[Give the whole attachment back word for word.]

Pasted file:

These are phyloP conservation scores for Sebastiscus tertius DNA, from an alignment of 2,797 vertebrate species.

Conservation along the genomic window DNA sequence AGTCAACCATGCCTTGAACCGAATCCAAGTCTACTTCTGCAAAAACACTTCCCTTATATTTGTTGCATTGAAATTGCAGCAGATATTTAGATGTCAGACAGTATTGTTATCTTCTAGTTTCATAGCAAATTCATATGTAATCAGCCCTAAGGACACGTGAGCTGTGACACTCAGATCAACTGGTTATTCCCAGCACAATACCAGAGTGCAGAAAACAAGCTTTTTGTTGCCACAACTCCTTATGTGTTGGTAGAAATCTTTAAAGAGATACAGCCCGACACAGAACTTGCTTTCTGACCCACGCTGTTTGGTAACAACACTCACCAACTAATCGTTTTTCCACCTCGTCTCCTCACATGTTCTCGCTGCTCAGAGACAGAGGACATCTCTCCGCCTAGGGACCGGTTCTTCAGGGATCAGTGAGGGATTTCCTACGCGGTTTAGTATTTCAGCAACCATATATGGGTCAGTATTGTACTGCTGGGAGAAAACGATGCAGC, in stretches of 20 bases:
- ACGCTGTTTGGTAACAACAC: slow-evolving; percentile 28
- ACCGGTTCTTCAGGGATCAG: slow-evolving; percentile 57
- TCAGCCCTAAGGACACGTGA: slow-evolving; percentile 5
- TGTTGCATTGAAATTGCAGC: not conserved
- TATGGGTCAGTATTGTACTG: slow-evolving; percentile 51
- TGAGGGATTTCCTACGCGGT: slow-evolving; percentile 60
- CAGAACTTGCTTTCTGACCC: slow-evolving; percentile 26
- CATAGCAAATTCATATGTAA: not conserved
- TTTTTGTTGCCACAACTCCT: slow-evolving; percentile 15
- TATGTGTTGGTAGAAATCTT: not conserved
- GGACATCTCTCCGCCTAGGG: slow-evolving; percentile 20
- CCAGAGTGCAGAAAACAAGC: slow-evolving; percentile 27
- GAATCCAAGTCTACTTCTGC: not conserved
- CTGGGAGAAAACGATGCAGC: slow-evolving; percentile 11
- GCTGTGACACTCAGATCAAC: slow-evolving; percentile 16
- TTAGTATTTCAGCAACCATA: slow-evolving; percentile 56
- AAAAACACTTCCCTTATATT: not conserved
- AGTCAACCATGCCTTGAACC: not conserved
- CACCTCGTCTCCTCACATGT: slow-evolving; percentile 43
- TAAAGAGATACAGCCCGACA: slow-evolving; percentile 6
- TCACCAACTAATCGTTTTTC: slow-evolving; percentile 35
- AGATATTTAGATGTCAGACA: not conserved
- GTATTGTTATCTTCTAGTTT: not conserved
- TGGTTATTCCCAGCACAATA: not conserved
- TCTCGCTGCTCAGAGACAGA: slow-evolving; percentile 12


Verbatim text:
These are phyloP conservation scores for Sebastiscus tertius DNA, from an alignment of 2,797 vertebrate species.

Conservation along the genomic window DNA sequence AGTCAACCATGCCTTGAACCGAATCCAAGTCTACTTCTGCAAAAACACTTCCCTTATATTTGTTGCATTGAAATTGCAGCAGATATTTAGATGTCAGACAGTATTGTTATCTTCTAGTTTCATAGCAAATTCATATGTAATCAGCCCTAAGGACACGTGAGCTGTGACACTCAGATCAACTGGTTATTCCCAGCACAATACCAGAGTGCAGAAAACAAGCTTTTTGTTGCCACAACTCCTTATGTGTTGGTAGAAATCTTTAAAGAGATACAGCCCGACACAGAACTTGCTTTCTGACCCACGCTGTTTGGTAACAACACTCACCAACTAATCGTTTTTCCACCTCGTCTCCTCACATGTTCTCGCTGCTCAGAGACAGAGGACATCTCTCCGCCTAGGGACCGGTTCTTCAGGGATCAGTGAGGGATTTCCTACGCGGTTTAGTATTTCAGCAACCATATATGGGTCAGTATTGTACTGCTGGGAGAAAACGATGCAGC, in stretches of 20 bases:
- ACGCTGTTTGGTAACAACAC: slow-evolving; percentile 28
- ACCGGTTCTTCAGGGATCAG: slow-evolving; percentile 57
- TCAGCCCTAAGGACACGTGA: slow-evolving; percentile 5
- TGTTGCATTGAAATTGCAGC: not conserved
- TATGGGTCAGTATTGTACTG: slow-evolving; percentile 51
- TGAGGGATTTCCTACGCGGT: slow-evolving; percentile 60
- CAGAACTTGCTTTCTGACCC: slow-evolving; percentile 26
- CATAGCAAATTCATATGTAA: not conserved
- TTTTTGTTGCCACAACTCCT: slow-evolving; percentile 15
- TATGTGTTGGTAGAAATCTT: not conserved
- GGACATCTCTCCGCCTAGGG: slow-evolving; percentile 20
- CCAGAGTGCAGAAAACAAGC: slow-evolving; percentile 27
- GAATCCAAGTCTACTTCTGC: not conserved
- CTGGGAGAAAACGATGCAGC: slow-evolving; percentile 11
- GCTGTGACACTCAGATCAAC: slow-evolving; percentile 16
- TTAGTATTTCAGCAACCATA: slow-evolving; percentile 56
- AAAAACACTTCCCTTATATT: not conserved
- AGTCAACCATGCCTTGAACC: not conserved
- CACCTCGTCTCCTCACATGT: slow-evolving; percentile 43
- TAAAGAGATACAGCCCGACA: slow-evolving; percentile 6
- TCACCAACTAATCGTTTTTC: slow-evolving; percentile 35
- AGATATTTAGATGTCAGACA: not conserved
- GTATTGTTATCTTCTAGTTT: not conserved
- TGGTTATTCCCAGCACAATA: not conserved
- TCTCGCTGCTCAGAGACAGA: slow-evolving; percentile 12